Based upon the patient’s diabetic condition, it is important and necessary to develop a nutritional strategy that encompasses the use of different ideas and approaches to achieve proper nutrition and balance at all times. Therefore, it is necessary to utilize expert knowledge and resources in this manner to accomplish these objectives in an effective manner. One of the key areas to consider is protein, which must be sufficient in order to accommodate nutritional needs, but should not be excessive as it may lead to abnormalities in the kidneys (Harndy and Horton, 2011). Therefore, the inclusion of boneless, skinless chicken breast is essential to achieve the desired protein levels (Harndy and Horton, 2011).

With respect to vegetable intake, prior studies indicate that there are significant opportunities to achieve proper nutrition, including the consumption of antioxidants and flavonoids as found in a variety of vegetables, including tomatoes (Fulton, 2012). In this context, it is important to consume these vegetables to improve the necessary vitamin intake, including Vitamin C and other important nutrients (Fulton, 2012). Vegetables are a considerable source of nutrition in many forms and should be consumed as recommended in the example diet plan to improve nutrition and to promote weight loss and stable blood sugar levels as best as possible (Fulton, 2012).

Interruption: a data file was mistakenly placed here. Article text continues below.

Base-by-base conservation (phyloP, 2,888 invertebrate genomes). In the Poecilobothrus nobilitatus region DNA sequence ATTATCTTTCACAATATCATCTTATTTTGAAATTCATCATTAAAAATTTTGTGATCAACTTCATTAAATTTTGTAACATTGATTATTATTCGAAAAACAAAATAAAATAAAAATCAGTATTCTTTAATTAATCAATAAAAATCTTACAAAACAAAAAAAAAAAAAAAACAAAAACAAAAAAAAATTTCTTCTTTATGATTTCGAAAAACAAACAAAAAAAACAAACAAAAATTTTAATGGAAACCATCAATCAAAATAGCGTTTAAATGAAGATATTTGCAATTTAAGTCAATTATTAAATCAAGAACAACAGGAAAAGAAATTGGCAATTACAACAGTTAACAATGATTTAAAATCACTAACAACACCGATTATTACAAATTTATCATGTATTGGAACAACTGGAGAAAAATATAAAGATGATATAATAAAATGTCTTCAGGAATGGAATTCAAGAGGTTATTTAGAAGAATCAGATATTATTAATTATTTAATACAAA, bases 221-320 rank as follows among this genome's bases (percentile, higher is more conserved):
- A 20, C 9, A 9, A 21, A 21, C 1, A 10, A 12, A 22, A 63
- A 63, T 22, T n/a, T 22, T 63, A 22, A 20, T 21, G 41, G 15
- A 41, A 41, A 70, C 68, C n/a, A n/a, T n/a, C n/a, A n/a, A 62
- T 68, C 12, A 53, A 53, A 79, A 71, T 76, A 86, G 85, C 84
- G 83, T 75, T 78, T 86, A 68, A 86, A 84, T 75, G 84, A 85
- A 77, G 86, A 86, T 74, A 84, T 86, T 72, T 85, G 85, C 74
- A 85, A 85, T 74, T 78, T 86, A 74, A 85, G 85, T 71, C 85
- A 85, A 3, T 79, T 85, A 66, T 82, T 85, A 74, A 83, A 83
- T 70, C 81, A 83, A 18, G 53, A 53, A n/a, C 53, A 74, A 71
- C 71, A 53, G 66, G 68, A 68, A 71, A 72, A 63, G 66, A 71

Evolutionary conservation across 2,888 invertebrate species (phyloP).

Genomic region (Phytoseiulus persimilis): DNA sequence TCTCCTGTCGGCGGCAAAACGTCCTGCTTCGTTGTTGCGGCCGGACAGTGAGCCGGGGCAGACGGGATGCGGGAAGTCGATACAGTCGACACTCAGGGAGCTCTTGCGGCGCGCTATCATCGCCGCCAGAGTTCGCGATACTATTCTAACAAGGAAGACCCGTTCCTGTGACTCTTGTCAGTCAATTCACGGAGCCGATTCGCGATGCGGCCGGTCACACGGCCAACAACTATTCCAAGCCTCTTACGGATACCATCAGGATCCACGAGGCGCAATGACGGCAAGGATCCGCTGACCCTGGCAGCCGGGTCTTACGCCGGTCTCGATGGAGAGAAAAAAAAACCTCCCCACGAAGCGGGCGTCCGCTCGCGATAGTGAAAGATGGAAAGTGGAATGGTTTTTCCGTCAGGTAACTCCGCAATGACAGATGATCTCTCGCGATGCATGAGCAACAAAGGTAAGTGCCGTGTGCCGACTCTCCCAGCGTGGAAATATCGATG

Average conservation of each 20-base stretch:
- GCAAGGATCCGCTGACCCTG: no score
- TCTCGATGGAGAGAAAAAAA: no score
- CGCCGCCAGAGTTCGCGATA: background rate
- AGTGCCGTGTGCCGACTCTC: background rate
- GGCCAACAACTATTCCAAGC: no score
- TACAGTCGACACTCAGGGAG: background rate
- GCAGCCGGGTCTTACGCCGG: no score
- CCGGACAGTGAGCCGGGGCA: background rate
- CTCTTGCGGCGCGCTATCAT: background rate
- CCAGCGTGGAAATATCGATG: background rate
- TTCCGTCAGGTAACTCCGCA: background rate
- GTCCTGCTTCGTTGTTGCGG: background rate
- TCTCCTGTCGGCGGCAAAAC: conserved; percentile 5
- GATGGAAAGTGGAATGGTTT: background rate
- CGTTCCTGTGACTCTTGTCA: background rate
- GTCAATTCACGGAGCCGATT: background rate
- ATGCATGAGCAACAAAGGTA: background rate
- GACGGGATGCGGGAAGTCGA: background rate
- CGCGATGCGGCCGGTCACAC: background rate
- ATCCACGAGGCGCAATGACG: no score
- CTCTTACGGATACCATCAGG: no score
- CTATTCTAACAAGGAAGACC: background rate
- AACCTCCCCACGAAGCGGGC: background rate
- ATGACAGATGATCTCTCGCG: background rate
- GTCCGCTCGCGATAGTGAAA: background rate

For diabetics, the implementation of medical nutrition therapy is of critical importance in improving nutrition for this population group (Morris and Wylie-Rosett, 2010). Assigning a registered dietitian (RD) to a diabetes patient may serve as an effective means of addressing his or her nutritional concerns to improve health and wellbeing (Morris and Wylie-Rosett, 2010). When medical experts are not involved in nutritional planning, there is a greater tendency to utilize the Internet to seek information, much of which may be conflicting in nature and may provide inappropriate guidance (Post and Mainous, 2010). In the example provided, it is necessary to provide the patient with much-needed professional dietary guidance to support the recommended nutrition plan (Post and Mainous, 2010).

Finally, the use of a variety of fruits, vegetables, and protein sources are essential contributors to preserving a patient’s health while facing diabetes. However, the example patient’s consumption of nuts may also provide an important means of stabilizing blood sugar levels over a period of time (Kendall, 2010). The use of nuts as part of a healthy diet is likely to be an effective means of improving nutritional content and value, including improved glycemic response (Kendall, 2010).


American Diabetes Association (2013). Making healthy food choices. Retrieved from

Fulton, S.L., McLaughlin, C., McCance, D.R., McKinley, M.C., Young, I.S., and Woodside, J.V. (2012). The effect of increased fruit and vegetable intake on diet profile in a diabetic population: fruit and vegetables in diabetes (FVD) study. Proceedings of the Nutrition Society, 71, E88.

Harndy, O., and Horton, E.S. (2011) Protein content in diabetes nutrition plan. Current Diabetes Reports, 11(2), 111-119.

Kendall, CWC, Esfahani, A., Truan, J., Srichaikul, K., and Jenkins, DJA (2010). Health benefits of nuts in prevention and management of diabetes. Asia Pacific Journal of Clinical Nutrition, 19(1), 110-116.

Mayo Clinic (2013). Diabetes diet: create your healthy-eating plan. Retrieved from

Morris, S.F., and Wylie-Rosett, J. (2010). Medical nutrition therapy: a key to diabetes management and prevention. Clinical Diabetes, 28(1), 12-18.

Post, R.E., and Mainous, A.G. (2010). The accuracy of nutrition information on the Internet for Type 2 Diabetes. JAMA Internal Medicine, 170(16), 1504-1506.